People who battled COVID-19, including those who weren’t sick enough to be hospitalized, may face an increased risk of major heart problems one year after infection, according to a new report.
Researchers at the Veterans Affairs St. Louis Health Care System in Missouri found that COVID survivors who weren’t hospitalized had a 39 percent increased risk of developing heart failure in the first year compared to someone who never had the virus, Bloomberg reports.
They also had a 119 percent increased risk of developing a potentially fatal blood clot and a 24 percent increased risk of having a stroke, the study found.
The increased risks were even greater for those who were hospitalized with the virus, with a 482 percent chance of cardiac arrest, 270 percent for heart failure and an 855 percent chance of blood clots.
A hospital found that COVID-19 survivors who weren’t hospitalized had a 39 percent increased risk of developing heart failure.Go Nakamura/Getty Images
Almost one in seven patients who were admitted to an ICU with COVID were at an increased risk of suffering a major adverse cardiac event in the first year, the study showed.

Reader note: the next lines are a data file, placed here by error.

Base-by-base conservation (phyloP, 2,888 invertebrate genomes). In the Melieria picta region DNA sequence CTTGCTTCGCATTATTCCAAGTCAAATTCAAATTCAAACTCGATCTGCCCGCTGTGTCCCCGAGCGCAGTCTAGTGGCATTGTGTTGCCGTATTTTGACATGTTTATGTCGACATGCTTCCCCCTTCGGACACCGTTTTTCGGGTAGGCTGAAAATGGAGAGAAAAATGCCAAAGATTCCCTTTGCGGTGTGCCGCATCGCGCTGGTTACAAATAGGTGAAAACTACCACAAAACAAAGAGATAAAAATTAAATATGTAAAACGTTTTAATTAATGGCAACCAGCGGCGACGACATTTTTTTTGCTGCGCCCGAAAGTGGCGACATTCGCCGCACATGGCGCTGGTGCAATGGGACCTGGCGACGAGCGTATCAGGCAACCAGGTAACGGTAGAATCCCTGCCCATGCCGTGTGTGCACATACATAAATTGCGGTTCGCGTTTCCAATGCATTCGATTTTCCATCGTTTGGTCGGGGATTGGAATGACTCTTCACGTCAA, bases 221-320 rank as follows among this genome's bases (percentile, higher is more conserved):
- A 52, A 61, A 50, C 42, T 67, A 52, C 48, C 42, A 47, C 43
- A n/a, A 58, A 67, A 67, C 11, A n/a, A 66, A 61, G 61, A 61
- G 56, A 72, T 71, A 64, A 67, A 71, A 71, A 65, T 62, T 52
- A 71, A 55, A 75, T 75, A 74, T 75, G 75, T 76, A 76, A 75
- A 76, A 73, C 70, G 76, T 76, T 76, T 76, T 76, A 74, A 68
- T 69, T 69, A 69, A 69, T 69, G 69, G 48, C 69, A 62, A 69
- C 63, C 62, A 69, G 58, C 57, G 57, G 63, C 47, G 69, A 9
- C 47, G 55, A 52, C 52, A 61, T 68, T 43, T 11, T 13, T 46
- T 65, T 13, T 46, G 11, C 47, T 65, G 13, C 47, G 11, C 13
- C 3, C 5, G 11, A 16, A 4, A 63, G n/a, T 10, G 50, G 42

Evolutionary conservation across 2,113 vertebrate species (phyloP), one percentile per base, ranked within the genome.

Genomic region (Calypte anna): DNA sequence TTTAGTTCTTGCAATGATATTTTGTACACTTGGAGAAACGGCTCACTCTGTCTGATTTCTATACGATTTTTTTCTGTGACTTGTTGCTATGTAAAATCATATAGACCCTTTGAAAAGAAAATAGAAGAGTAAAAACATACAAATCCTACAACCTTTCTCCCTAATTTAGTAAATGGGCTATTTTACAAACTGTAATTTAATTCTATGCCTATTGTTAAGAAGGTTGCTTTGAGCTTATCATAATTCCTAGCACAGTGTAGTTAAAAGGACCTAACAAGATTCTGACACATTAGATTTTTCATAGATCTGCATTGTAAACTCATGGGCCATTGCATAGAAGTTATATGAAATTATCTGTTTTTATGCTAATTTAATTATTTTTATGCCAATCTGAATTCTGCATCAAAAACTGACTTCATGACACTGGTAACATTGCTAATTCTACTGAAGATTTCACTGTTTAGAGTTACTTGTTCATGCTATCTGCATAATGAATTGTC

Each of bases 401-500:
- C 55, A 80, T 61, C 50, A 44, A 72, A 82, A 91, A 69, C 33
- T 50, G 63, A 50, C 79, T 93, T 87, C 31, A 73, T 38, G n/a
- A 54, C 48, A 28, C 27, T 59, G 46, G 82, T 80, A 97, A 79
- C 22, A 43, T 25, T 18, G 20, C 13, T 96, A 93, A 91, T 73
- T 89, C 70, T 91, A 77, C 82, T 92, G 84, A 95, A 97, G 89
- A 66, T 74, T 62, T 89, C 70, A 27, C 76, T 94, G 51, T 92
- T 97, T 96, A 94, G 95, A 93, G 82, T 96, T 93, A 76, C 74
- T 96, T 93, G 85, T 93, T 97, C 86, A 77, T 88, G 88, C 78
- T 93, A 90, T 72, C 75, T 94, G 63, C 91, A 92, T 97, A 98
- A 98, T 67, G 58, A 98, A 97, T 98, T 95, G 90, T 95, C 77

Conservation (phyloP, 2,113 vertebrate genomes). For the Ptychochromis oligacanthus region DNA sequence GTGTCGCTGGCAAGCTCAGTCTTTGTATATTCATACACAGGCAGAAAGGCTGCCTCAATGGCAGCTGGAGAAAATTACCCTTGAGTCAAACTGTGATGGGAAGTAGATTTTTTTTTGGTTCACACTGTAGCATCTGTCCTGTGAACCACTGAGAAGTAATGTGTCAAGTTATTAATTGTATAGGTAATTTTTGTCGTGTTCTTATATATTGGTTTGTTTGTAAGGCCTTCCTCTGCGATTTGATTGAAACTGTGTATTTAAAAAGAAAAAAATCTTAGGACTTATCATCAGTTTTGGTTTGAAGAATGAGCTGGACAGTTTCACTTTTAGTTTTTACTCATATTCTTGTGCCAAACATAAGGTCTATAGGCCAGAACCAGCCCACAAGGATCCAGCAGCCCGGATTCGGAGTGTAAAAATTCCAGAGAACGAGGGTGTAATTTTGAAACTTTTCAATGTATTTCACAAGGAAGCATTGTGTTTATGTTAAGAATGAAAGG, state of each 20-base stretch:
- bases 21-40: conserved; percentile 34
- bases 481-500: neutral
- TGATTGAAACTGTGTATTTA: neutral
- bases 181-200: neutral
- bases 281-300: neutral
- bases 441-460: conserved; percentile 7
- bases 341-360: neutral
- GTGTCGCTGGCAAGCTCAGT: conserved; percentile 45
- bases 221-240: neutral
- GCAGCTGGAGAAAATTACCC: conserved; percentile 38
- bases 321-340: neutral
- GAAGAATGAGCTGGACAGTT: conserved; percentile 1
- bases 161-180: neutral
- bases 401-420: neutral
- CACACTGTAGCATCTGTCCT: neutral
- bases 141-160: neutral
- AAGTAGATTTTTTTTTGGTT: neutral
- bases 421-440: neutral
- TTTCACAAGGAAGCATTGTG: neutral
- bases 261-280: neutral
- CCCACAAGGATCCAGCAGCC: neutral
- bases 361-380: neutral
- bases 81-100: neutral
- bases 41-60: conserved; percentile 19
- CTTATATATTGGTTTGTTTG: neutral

The study used data from the US Department of Veterans Affairs national health care database.
The researchers compared data from 151,195 veterans who survived COVID to more than 3.6 million who did not contract the virus.
Researchers found there is also a 119 percent increased risk of developing a potentially fatal blood clot and a 24 percent increased risk of having a stroke.ALLISON DINNER/AFP via Getty Images
“The aftereffects of COVID-19 are substantial,” said Ziyad Al-Aly, who led the research.
“Governments and health systems must wake up to the reality that COVID will cast a tall shadow in the form of long COVID, and has devastating consequences. I am concerned that we are not taking this seriously enough.”
Researchers and health experts are still studying the cause of heart damage in COVID survivors.
The increased risks were even greater for those who were hospitalized with the virus, with a 482 percent chance of cardiac arrest as well as increased blood clot and heart failure. AP Photo/Gerald Herbert
They are also still probing long COVID, which is the prolonged symptoms of coronavirus.
The study has yet to be peer-reviewed and is under consideration for publication in the Nature Portfolio Journal.